Well, U.S. Rep. Bill Foster (IL-11) is doing something to get the ball rolling that won’t rely upon taxpayer dollars. Rep. Foster will introduce the National Fab Lab Network Act of 2013 very soon. The Act would enable a federally-chartered non-profit organization, known as the National Fab Lab Network (NFLN), to serve as a central seed funding source for fab labs across the country. The NFLN will raise its own funds and help participants in the network start new Fab Labs.
At yesterday’s Science of Digital Manufacturing meeting sponsored by the White House Office of Science and Technology Policy and MIT’s Center for Bits and Atoms, Rep. Foster stated, “My goal is to see a FabLab in each of the 435 Congressional Districts!” The maker community is lucky to have a physicist in Congress, one of the very few who can understand the impact of Fab Labs beyond STEM education.
While education is a focus in the Fab Lab, it is not the traditional learning model. When Fab Labs say they are a place where anyone can make almost anything, they really do mean anyone, not just school kids. Kindergarteners, seniors, inventors, entrepreneurs and artists all learn the power of making things themselves.
Dr. Neil Gershenfeld, Director of MIT’s Center for Bits and Atoms, developed the Fab Lab concept in the late 90’s as part of outreach for a National Science Foundation Grant. As Dr. Gershenfeld reminded us at yesterday’s meeting that the coming Industrial Revolution is about digital fabrication, all manner of using bits to make its. This includes 3D Printing, other additive manufacturing tools, laser cutting and marking, and CNC machining, to name just a few.
There are currently over 150 Fab Labs in the world, so we have already demonstrated proof of principle. Fab Labs associated with schools have shown dramatic increases in test scores, not just for math and science, but across all subjects, including reading. I recently heard engineering college students from a Fab Lab in South Boston describe how they never would have considered majoring in engineering were it not for their Fab Lab experience.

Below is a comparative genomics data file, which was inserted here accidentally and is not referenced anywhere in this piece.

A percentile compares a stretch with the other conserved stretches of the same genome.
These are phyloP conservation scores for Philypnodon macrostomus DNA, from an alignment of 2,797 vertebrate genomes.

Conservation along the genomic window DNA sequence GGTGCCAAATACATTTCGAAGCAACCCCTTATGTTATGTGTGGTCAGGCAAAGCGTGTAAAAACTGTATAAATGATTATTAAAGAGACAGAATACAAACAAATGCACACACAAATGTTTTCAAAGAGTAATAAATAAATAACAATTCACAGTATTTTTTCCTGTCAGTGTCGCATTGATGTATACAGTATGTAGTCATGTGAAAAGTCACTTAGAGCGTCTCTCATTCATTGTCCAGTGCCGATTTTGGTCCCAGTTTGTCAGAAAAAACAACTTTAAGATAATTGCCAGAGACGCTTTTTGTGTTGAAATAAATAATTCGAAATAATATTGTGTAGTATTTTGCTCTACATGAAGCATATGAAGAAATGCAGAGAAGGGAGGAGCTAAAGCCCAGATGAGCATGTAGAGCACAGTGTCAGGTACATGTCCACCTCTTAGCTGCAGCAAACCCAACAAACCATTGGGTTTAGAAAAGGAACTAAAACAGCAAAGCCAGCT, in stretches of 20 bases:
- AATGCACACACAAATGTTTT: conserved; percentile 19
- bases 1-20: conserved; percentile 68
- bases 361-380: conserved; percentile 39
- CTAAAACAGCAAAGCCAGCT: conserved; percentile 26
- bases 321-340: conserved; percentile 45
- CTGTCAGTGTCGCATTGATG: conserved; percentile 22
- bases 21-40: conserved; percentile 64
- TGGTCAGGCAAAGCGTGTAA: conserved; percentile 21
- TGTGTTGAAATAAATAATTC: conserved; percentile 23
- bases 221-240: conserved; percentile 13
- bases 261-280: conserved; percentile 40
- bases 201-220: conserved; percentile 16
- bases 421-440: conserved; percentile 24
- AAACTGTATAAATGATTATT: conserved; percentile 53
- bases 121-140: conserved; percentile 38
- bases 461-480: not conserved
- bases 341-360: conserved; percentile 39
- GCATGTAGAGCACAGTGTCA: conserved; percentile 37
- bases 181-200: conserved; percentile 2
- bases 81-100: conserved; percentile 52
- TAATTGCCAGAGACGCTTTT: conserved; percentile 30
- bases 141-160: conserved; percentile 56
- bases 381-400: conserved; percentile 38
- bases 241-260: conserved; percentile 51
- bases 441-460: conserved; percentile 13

Fab Labs also give anyone with an idea, a place to try new things. This lowers the barriers to market entry for new small businesses, and jumpstarts local economies. Products are now much more complex, and while early Silicon Valley companies could innovate in their garage, modern inventors need access to the myriad array of tools required for successful product development. Fab Labs provide that variety, as well as collaborators with fresh insights and complementary skill sets.
In addition, localities with Fab Labs are energized, and Fab Labs foster innovation across industries. Fab Labs then are important for everyone, since it is only innovation that solves the world’s problems.
Rep. Foster needs all of us in the Maker community to enlist our Congresspeople to support the bill! Contact your representative today!
U.S. Rep. Bill Foster to introduce the National Fab Lab Network Act of 2013
by Sarah Boisvert